We should be so good at doing feedback nowadays. It’s a shame we aren’t. We start with the best intentions – to give regular feedback and be open to receiving it too – yet when the pressure is on, we forget to make it a priority and fall back on the mealy-mouthed act of speedily pointing out the flaws and staying quiet about all the good stuff. We also worry that we don’t have the right to give feedback – to team members, colleagues and bosses. Not only is it our right to give it, it is their right to expect it and to give us feedback in return. It just needs to be done with a modicum of skill, compassion and common sense.
In this two-parter, we’ll examine how you give feedback and receive feedback well and avoid the pitfalls of silly techniques and inauthentic work-speak.
Part 1 – start on the right road by examining your motive. What is compelling you to want to give the feedback in the first place? It might be a genuine desire to help someone grow and develop, the need to stop someone who is behaving in a way that is holding them back, or a wish to comment on something you feel they do really well and the positive impact it has. These are all honourable motives and are likely to result in constructively delivered feedback. A compulsion to get something off your chest or to take someone down a peg or two are less honourable (though understandably tempting at times) and are more likely to lead to destructive feedback – and in the short term certainly, will do more harm than good.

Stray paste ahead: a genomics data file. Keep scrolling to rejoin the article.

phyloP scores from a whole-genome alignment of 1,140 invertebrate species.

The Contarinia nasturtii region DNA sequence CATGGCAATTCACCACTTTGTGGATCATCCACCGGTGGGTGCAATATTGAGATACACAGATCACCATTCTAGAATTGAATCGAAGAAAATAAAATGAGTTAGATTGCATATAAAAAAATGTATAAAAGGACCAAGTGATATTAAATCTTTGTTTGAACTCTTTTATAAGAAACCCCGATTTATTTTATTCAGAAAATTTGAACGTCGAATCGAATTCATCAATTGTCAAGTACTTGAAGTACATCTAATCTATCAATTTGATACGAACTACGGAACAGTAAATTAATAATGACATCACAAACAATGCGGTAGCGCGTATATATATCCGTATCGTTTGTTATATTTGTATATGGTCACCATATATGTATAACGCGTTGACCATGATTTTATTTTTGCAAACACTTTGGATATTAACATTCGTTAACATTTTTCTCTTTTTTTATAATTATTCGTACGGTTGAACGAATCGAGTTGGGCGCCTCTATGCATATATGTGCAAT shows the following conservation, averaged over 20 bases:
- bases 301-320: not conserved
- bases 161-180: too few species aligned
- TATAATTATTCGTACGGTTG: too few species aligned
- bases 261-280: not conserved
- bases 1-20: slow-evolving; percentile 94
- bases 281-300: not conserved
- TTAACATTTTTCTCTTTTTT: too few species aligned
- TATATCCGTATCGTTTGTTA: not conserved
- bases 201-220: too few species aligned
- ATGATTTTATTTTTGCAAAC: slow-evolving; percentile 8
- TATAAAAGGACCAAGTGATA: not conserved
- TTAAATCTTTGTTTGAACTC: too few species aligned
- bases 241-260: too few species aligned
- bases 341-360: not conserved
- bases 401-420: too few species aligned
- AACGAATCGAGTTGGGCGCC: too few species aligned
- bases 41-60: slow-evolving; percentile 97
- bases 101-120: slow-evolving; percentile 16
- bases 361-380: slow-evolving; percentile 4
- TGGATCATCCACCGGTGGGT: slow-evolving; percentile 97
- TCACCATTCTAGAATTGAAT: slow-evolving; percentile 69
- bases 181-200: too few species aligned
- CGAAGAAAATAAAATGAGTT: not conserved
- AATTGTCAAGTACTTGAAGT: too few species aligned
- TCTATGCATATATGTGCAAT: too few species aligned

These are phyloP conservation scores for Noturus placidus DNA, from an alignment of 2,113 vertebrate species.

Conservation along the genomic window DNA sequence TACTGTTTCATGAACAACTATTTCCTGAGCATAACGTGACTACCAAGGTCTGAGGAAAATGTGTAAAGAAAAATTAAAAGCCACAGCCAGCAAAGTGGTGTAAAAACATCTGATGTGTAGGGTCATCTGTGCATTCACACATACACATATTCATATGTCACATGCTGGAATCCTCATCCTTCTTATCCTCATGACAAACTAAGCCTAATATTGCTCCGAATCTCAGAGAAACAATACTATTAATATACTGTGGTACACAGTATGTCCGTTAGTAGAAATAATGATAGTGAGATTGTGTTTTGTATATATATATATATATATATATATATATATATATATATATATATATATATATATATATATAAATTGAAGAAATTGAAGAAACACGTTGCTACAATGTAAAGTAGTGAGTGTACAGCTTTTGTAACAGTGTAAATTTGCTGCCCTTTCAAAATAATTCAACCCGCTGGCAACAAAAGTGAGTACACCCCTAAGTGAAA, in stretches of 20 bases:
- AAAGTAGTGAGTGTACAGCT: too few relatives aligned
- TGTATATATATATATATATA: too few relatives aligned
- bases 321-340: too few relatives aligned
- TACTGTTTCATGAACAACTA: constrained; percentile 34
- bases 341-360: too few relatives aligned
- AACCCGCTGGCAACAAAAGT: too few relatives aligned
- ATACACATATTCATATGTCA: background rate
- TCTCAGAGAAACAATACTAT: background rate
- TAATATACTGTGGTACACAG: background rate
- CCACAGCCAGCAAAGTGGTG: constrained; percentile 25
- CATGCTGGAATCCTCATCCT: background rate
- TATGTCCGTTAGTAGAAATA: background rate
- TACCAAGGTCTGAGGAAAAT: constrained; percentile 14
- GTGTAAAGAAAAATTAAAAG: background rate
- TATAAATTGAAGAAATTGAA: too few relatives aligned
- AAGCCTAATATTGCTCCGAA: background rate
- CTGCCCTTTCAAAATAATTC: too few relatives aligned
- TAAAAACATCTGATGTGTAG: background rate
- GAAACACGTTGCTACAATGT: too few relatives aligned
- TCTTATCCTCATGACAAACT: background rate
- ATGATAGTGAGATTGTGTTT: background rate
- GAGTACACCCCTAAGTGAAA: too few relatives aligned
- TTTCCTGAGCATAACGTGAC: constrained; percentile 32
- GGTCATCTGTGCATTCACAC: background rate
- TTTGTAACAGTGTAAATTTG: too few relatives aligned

Some motives could go either way for example, the desire to pass on the benefit of your experience through some feedback. If that is your motive then find a way to do it so it doesn’t sound patronising: “Let me, the great sage of many years’ experience, pass down to you the rookie, the great honour of a particle of my considerable brain.” We have all had that done to us at one time or other and rather than listen to the content of the feedback, it makes you want to thump the person. The benefit of your experience should be offered not imposed, and put into context, for example, this worked for you once but it may not work for them – for it to be a constructive experience.
Finally, beware the motive of cheering someone up where they’re having a bad time, by giving praise. If you tell them things are better than they really are, and they are savvy enough to know they’re not, they may distrust your feedback in the future. Better to talk to them about what is going wrong and give them some perspective on the situation, than try to stick a smiley plaster on a gaping wound.
Once you have your motive sorted you are ready to deliver the feedback. In Part 2 we’ll discuss how to give it so it is taken well. Then we’ll tackle feedback you might have coming your way – and how to receive it with grace. Because you know what they say – if you can’t take it….